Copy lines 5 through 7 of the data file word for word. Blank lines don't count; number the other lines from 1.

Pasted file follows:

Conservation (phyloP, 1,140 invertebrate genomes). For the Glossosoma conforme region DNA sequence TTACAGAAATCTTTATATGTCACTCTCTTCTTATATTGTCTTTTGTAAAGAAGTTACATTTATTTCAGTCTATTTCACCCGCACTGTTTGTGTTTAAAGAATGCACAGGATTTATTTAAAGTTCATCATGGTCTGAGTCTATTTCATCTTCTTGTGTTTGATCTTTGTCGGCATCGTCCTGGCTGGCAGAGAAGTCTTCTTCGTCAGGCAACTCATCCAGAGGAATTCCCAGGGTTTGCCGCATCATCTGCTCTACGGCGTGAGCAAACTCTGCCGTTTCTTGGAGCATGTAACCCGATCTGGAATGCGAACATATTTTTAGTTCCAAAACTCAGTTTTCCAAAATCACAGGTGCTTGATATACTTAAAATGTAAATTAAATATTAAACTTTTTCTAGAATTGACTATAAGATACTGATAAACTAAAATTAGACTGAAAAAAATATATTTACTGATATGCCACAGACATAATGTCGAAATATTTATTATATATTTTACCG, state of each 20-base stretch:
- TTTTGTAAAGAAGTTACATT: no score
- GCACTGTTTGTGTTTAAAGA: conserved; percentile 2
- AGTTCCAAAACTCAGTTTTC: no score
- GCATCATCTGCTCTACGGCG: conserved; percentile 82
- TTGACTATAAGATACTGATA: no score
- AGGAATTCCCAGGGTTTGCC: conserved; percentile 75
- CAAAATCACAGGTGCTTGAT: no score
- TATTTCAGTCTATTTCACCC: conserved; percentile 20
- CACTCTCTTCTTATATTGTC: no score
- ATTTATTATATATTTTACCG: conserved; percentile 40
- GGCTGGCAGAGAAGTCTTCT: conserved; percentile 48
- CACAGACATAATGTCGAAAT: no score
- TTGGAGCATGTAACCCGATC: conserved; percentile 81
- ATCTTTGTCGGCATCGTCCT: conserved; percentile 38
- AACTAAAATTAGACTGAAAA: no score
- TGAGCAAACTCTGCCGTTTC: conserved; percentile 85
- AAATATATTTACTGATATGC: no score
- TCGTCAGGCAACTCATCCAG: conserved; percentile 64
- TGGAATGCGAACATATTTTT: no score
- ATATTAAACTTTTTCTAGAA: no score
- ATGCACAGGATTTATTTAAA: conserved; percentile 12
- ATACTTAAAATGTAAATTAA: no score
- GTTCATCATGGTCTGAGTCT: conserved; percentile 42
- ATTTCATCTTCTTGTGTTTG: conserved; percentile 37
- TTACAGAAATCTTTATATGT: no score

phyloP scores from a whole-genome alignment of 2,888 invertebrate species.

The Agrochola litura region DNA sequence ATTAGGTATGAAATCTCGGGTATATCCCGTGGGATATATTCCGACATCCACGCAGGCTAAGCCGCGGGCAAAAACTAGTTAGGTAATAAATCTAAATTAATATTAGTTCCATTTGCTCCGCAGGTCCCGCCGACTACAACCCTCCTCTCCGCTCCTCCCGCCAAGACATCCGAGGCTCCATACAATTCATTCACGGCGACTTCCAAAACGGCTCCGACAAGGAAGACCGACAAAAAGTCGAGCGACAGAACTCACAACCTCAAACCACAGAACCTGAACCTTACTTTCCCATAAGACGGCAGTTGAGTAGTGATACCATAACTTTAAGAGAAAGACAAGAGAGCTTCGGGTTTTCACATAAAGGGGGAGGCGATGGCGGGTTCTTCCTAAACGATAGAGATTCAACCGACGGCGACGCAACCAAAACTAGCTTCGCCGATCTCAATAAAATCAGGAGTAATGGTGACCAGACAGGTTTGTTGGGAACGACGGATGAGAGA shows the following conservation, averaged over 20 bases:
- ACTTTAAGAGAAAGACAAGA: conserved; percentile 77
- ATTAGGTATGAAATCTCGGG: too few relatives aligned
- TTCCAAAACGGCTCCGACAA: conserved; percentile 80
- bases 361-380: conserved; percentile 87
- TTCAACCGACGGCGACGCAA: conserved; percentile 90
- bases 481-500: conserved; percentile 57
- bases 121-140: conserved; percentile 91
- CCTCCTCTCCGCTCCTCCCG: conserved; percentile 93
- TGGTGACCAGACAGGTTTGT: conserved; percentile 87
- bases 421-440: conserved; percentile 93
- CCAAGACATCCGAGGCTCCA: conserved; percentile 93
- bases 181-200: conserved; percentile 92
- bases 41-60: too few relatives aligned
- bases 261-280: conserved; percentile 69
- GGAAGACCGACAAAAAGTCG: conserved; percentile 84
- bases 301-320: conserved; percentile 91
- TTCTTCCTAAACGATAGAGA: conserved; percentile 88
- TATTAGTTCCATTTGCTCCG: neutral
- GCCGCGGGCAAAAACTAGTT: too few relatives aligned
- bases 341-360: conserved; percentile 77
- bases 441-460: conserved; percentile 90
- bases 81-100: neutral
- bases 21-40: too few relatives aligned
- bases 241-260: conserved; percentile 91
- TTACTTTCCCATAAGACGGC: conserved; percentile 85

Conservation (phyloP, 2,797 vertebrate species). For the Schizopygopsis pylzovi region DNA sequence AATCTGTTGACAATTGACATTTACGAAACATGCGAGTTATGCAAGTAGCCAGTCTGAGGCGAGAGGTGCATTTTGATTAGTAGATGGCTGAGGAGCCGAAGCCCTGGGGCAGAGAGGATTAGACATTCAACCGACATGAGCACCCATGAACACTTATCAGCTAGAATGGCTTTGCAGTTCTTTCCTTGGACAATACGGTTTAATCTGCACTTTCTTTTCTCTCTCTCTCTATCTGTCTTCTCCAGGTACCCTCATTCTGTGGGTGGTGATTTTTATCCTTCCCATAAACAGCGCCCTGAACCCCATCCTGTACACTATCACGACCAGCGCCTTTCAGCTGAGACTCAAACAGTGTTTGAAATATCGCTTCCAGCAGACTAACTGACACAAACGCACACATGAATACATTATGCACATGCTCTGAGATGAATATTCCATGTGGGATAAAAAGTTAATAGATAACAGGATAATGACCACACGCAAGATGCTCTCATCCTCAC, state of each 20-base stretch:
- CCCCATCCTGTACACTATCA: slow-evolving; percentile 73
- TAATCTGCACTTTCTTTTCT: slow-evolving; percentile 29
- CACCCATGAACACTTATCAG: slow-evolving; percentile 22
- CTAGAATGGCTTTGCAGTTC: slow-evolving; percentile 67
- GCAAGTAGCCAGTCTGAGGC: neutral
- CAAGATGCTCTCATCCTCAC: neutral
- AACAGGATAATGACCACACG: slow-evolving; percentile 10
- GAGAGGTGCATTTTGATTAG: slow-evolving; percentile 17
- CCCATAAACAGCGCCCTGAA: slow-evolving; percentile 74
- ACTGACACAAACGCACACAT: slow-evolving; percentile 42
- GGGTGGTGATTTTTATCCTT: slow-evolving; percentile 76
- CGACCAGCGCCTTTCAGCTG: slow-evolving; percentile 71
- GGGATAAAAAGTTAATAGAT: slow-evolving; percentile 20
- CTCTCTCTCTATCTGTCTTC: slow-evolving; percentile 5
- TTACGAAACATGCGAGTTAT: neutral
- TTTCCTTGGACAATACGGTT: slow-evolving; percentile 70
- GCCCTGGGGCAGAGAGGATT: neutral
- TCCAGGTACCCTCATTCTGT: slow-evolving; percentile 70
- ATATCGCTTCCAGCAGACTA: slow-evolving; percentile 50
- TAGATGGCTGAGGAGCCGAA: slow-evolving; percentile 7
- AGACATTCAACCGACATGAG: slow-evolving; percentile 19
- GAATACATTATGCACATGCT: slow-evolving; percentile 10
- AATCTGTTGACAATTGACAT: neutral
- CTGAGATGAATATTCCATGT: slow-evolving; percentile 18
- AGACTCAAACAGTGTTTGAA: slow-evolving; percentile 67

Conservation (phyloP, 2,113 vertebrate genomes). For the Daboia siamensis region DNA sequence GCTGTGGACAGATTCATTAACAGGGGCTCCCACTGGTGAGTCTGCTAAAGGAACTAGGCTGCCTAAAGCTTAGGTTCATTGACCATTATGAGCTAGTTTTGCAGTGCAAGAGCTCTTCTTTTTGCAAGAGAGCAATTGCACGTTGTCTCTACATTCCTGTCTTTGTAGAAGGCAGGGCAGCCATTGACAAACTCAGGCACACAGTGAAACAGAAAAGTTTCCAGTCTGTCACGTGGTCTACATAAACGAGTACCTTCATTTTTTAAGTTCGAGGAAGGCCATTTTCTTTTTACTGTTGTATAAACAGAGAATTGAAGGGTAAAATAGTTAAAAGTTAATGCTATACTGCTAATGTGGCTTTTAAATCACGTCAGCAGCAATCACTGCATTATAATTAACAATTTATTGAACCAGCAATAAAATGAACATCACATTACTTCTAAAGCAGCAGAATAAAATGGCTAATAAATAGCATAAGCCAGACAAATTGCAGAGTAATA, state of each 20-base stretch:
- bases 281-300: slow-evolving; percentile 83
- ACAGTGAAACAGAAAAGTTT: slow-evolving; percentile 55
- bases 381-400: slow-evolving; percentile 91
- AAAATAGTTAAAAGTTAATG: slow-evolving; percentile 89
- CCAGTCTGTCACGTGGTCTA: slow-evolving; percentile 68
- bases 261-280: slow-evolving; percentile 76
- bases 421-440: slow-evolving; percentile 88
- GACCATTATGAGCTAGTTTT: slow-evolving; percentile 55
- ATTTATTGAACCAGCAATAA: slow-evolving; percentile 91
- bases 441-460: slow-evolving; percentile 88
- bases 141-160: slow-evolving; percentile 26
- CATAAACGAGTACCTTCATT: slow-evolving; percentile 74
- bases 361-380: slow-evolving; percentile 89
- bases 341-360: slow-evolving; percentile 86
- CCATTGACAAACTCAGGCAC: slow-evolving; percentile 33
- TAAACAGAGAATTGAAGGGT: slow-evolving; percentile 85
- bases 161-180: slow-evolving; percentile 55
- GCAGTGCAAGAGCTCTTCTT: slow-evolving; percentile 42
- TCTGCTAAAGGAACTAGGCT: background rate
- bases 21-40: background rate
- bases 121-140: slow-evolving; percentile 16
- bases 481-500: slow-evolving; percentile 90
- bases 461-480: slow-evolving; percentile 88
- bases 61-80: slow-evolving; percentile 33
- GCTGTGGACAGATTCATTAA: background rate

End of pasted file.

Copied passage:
- GCATCATCTGCTCTACGGCG: conserved; percentile 82
- TTGACTATAAGATACTGATA: no score
- AGGAATTCCCAGGGTTTGCC: conserved; percentile 75